by Marion Marks
Taking the mantle of a somewhat serious journalist is to recognize that you will be labeled an “odd person.” Your primary journalistic task is to question the actions and being of people who make decisions that change our world by interrogating their pivotal acts and stating publicly that a generally accepted policy or action of a leading citizen deserves greater public scrutiny. To the end that you are willing to even raise questions, you must be secure enough in your person and your interrogative style that you will often stand against popular platforms and elected officials. You must appear to be a grump or even a foul public entity in the eyes of various community segments. It comes with the territory.
Being inquisitive or demanding answers can be seen as blasphemous because you demand that others should also be extroverts in your discontent with the status quo. In questioning the system you must be open-minded and often incredulous to facts that cause you to demand that revelations will support your inquisitiveness.
There’s reason that our work is animated with sarcasm and sharp graphics that may bring chuckles and sometime joy for readers. Our belief is that there are almost always better ways to address issues or causes we accept as a challenge. Dissatisfaction with the way something is or has been done is not a condemnation of the system as a whole, it’s merely pointing out, often in as positive a way as possible, that there are alternatives that should be considered.
Our condemnations of Donald Trump are not and should not be considered a 100% disavowal of every word he says, even though far too many of his words give us pause. Trump has harnessed an anger, in much the same way Bernie Sanders has, that there are always portions of the democratic process that could and should be improved. One of the greatest supportive platforms of the American governmental system is that the Constitution accepts that change was, is, and should be ingrained in our rule of law. This is the basis for the initial amendments, the Bill of Rights.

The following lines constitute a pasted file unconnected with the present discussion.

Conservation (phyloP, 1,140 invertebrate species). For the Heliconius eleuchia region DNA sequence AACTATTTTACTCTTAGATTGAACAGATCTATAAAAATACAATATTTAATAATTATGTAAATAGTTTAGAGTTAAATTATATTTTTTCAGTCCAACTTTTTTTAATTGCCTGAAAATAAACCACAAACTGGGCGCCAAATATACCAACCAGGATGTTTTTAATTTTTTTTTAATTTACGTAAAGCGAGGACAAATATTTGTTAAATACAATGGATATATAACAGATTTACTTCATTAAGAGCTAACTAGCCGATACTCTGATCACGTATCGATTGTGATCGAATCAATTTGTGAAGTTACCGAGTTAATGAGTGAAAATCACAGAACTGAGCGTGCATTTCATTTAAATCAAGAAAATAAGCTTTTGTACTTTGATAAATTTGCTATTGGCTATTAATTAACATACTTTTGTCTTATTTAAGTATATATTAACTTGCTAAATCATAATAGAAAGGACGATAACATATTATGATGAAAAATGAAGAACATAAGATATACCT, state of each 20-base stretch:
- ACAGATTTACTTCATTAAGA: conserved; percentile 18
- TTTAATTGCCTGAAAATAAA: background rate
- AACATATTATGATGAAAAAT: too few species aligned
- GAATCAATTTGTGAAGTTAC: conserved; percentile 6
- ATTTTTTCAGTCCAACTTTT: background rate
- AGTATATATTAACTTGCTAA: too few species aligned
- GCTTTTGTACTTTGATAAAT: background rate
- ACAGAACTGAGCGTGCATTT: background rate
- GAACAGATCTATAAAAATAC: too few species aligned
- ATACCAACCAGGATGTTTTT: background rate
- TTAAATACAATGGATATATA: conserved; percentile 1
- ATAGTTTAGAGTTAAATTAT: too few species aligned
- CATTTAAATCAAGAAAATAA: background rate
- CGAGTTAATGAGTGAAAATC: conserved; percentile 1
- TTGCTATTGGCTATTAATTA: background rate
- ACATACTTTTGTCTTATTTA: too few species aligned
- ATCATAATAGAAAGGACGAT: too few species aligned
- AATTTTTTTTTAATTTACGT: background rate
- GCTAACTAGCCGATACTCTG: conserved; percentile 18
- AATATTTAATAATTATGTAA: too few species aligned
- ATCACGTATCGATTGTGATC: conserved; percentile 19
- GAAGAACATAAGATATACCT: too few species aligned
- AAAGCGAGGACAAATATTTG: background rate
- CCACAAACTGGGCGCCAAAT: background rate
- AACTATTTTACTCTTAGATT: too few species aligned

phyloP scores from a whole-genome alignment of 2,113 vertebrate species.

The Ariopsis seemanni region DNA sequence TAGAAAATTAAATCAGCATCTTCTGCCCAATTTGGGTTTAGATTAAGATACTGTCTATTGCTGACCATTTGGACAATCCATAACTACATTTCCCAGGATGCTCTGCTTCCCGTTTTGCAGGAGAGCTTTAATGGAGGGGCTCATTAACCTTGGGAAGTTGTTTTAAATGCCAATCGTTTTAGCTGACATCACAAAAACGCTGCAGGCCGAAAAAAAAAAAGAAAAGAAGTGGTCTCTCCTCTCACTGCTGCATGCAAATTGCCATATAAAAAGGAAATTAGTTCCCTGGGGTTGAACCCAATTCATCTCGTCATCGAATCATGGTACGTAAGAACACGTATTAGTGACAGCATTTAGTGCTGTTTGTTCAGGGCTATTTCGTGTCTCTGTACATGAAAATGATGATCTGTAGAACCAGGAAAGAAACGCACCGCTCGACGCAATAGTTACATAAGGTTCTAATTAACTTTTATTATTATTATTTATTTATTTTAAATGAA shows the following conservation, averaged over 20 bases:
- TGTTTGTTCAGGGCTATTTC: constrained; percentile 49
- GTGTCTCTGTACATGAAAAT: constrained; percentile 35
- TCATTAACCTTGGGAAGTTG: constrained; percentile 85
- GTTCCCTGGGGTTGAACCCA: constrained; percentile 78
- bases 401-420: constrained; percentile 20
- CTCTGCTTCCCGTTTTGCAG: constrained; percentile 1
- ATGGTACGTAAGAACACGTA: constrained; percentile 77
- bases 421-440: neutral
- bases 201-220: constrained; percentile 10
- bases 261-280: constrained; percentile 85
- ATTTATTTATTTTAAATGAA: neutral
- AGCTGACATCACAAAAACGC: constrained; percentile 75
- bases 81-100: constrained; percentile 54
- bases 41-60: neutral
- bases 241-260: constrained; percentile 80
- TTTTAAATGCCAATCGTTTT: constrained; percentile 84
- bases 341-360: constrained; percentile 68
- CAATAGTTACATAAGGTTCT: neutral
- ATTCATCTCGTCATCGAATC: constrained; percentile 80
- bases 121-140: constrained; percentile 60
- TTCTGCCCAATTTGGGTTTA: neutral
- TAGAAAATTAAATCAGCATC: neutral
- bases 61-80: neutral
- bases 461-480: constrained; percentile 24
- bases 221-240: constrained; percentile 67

Only with the Bill of Rights would the original document have been palatable to all of the thirteen originally independent states. Both Trump and Sanders point out flaws in the system that deserve greater scrutiny as well as broader discussion at the political conventions and on the floor of congress. The power of “Big Money” in the electoral system cannot be overstated. And, yes, the system is built around protection of the status quo, but often this is for the better. Too many “fad” campaigns pop up and fizzle because they are too often based on single issues or lack full vetting and prove they cannot stand the test of time.
As both Trump and Sanders have raised important issues and engaged new citizens in the political process, their vetted constructive platform issues should receive a thorough hearing and those new voters must be engaged to remain in the discussion. But, the issues that have not been fully vetted and the issues that do not pass the American system analysis must be called out for the unacceptable ideas that often engage splinter voters who can’t see through the smoke and mirrors candidates use.
Too many sharp political campaign slogans just need to be dropped because they are no more than campaign rhetoric. The “Wall” Trump wants at the Mexican border is really better enforcement of existing laws along with stopping the unimpeded crossings of undocumented non-American citizens.
Trump and Sanders have added much to the process, but it’s time to recognize where the two parties stand as far as putting together platforms and choosing candidates. If the Republican Party really runs Donald Trump as their candidate, the mantle of “The Apprentice” will take on a whole new meaning. And Bernie Sanders, the avowed socialist, will redefine the left-wing of the Democrat Party if his principle campaign issues gel in the accepted platform.
As for asking questions, we will continue asking local and regional questions, requesting clarification from our elected leaders. We hope the forum of April 21 regarding Issues of the Louisiana Indigent Defense System will educate citizens and extend the discussion regarding justice, funding and the system as it exists today. Details regarding the forum are below.
The Shreveport Times, along with the Shreveport Bar Association, LSUS, and Blanchard, Walker, O’Quin & Roberts, present a panel discussion on the impact of decreasing funding for the Indigent Defenders Office and its impact on the courts and local judicial system.
Date & Time: Thursday, April 21, 7:00 – 8:30PM
Location: LSUS Science Auditorium
Confirmed panelists include:
Pamela Smart, Caddo Parish Public Defender
James T. Dixon, Jr., Louisiana State Public Defender
Honorable Brady O’Callaghan, District Judge, First Judicial District Court, Caddo Parish
Honorable James E. Stewart, Caddo Parish District Attorney
Mark A. Cunningham, President, Louisiana State Bar Association
Honorable Sam Jenkins (schedule permitting), Louisiana House of Representatives, District 2
M. Thomas (Tom) Arceneaux, Shareholder and Director, Blanchard, Walker, O’Quin & Roberts